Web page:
Posture Clinic: How to do Kapotasana Pose

The inspiration for this week’s postural sequence comes from Alicia Orr and Alessandra Miele who serve as co-founders and directors of the beautiful North End Yoga studio in Boston Ma.   Earlier on today after giving me a tour of their space, we  started talking shop and collectively recognized  how challenging it is to actually grab the toes once you’ve managed to drop back into the full form of kapotasana posture.  Since I’m sure that many of you struggle with this same challenge, I’ve put together an accelerated sequence that should help you make some progress on this amazing variation.

I’ve always found that the best way to approach a posture like this is is to practice logically, systematically and with consistency.  Supporting this theory, Simon Borg Olivier notes that, “If you want to develop a yoga practice that will support a functional activity, you must chose special yoga postures that most resemble the activity of your preference” (Borg-Olivier,350).  In this context, that means that if we are to define the “functional activity” as the practice of kapotasana,  any systematic approach that we undertake must utilize stretches that approximate the range of motion requirements  necessary  to accomplish the full expression of kapotasana itself.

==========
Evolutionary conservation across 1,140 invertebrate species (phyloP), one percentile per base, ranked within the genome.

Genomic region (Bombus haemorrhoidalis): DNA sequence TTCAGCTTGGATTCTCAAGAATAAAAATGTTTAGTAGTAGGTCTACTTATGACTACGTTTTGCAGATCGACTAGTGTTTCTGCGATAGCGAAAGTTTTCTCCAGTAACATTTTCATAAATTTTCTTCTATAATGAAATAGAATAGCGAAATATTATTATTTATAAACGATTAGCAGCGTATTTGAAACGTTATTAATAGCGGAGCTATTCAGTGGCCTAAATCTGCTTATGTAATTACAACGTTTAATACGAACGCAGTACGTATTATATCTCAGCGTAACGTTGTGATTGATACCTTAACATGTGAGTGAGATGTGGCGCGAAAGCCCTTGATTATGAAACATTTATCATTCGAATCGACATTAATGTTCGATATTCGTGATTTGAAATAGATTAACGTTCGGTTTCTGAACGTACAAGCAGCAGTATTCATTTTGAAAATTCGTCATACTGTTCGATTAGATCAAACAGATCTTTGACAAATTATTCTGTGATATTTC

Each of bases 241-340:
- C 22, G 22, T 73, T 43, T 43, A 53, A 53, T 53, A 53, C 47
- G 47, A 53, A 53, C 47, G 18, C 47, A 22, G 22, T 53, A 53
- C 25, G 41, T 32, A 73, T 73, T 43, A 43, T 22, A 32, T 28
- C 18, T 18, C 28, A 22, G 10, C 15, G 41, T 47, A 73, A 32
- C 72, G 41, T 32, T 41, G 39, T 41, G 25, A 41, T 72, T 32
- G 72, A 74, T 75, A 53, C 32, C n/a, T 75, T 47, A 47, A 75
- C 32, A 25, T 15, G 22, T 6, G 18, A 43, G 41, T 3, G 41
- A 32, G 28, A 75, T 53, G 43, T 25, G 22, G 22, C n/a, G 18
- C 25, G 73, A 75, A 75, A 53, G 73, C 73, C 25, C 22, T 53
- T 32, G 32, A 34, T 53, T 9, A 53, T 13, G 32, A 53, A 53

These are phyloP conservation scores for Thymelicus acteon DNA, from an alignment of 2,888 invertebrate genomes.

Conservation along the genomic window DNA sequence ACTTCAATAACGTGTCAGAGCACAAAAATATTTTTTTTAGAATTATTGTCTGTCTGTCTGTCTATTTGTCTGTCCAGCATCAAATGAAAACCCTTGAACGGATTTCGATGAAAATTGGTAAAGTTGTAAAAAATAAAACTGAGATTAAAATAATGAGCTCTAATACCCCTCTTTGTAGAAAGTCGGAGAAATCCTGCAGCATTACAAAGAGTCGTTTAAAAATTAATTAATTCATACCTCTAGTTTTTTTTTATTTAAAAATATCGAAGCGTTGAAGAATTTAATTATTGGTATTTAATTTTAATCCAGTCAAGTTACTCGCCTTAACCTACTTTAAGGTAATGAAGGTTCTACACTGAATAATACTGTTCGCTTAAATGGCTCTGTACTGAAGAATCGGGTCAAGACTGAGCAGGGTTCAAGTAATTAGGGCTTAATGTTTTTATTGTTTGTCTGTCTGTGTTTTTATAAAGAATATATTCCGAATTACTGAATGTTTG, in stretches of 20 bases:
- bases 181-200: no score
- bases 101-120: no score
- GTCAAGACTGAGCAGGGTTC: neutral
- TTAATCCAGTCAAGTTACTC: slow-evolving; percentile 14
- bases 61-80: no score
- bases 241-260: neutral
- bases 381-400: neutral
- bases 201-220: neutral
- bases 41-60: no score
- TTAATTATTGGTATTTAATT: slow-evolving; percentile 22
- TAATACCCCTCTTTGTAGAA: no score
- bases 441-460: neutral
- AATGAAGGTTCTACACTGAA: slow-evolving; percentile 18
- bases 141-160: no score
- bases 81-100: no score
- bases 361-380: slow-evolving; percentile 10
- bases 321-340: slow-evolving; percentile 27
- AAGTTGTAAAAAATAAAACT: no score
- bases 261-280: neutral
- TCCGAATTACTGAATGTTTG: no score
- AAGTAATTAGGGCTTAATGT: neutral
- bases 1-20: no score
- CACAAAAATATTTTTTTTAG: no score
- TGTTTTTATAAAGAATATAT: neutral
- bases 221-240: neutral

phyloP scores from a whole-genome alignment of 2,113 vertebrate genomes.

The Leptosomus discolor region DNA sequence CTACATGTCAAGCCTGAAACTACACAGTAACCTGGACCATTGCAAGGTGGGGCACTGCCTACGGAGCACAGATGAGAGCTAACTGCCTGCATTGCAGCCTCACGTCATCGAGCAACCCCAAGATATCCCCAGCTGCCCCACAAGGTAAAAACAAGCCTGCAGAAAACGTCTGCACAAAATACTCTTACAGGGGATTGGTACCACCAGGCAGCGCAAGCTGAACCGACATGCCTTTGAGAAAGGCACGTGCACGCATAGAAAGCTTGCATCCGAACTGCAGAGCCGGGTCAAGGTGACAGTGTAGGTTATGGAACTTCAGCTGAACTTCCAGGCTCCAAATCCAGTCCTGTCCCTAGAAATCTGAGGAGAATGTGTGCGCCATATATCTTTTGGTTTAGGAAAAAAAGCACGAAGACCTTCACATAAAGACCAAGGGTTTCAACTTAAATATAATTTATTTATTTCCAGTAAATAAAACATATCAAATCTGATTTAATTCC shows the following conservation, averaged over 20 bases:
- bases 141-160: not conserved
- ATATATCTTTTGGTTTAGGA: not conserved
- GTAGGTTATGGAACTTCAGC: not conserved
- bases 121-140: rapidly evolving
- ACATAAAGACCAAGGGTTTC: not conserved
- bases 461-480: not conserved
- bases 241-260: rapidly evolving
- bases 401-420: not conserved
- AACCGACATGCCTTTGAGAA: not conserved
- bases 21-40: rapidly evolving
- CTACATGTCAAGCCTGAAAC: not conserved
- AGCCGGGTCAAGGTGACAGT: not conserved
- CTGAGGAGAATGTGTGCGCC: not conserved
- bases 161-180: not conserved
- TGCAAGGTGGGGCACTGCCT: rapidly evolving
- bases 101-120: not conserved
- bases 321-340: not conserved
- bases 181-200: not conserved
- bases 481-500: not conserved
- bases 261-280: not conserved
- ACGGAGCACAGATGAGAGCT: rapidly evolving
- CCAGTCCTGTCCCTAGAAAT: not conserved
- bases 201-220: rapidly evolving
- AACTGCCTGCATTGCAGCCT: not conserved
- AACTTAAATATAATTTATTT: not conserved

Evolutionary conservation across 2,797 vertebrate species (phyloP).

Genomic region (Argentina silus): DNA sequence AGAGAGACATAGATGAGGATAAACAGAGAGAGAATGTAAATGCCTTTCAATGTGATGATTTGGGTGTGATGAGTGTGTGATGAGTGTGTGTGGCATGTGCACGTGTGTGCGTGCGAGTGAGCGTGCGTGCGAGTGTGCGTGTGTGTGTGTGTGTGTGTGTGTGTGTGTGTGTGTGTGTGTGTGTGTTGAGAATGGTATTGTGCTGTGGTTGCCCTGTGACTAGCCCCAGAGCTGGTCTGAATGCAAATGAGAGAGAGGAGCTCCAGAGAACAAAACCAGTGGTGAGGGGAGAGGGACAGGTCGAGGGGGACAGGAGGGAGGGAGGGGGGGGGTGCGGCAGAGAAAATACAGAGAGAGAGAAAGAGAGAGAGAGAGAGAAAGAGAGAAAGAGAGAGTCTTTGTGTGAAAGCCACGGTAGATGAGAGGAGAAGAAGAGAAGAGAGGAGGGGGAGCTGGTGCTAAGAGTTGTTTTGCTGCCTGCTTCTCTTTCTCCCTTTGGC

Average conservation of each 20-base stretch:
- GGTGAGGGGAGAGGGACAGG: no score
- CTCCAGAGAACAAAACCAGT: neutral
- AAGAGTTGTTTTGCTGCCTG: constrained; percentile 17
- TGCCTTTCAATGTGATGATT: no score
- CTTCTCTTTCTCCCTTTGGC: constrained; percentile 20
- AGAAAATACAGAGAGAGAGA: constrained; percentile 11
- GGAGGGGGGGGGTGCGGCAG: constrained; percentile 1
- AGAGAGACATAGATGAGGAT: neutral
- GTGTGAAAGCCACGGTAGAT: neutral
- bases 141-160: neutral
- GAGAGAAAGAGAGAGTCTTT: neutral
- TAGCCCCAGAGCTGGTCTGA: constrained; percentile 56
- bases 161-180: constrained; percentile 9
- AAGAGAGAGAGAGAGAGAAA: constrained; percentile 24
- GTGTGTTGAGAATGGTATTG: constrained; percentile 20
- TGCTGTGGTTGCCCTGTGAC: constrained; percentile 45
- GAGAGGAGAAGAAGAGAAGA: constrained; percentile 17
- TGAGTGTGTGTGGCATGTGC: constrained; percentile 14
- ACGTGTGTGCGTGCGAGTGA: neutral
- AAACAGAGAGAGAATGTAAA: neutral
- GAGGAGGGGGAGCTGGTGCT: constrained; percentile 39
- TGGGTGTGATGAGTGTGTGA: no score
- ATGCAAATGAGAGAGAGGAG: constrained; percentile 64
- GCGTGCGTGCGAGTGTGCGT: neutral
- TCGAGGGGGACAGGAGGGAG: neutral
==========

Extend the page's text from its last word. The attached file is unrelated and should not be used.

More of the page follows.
By this reasoning, since the full expression of kapotasana requires a high degree of openness in the hip flexors, rectus abodminus, and pectoral muscles, any sequence that incorporates poses that address tightness or weakness in these areas will be very helpful if  we wish to eventually experience deeper expressions of the full posture.  Then, according to Olivier since “the physical effort or force you exert upon a tissue will stimulate or provoke a change in that tissue which will be directed by your effort… [you will] achieve the results you are working towards.” (Borg-Olivier, 350).

The following sequence of postures is designed to help you systematically develop range of motion gains in kapotasana through a combination of lunging/quadricep opening postures, back strengthening exercises and postural variations such as eka pada raja kapotasana, (king pigeon pose) which very closely resemble the same range of motion requirements that are found in the final form of kapotasana.  Twists are included in the middle in order to give the body time to rest between backbending sets.

To practice this sequence, work from left to right downward through the chart.  For optimal effect, practice this sequence on Monday, Wednesday and Friday for the next three weeks.  


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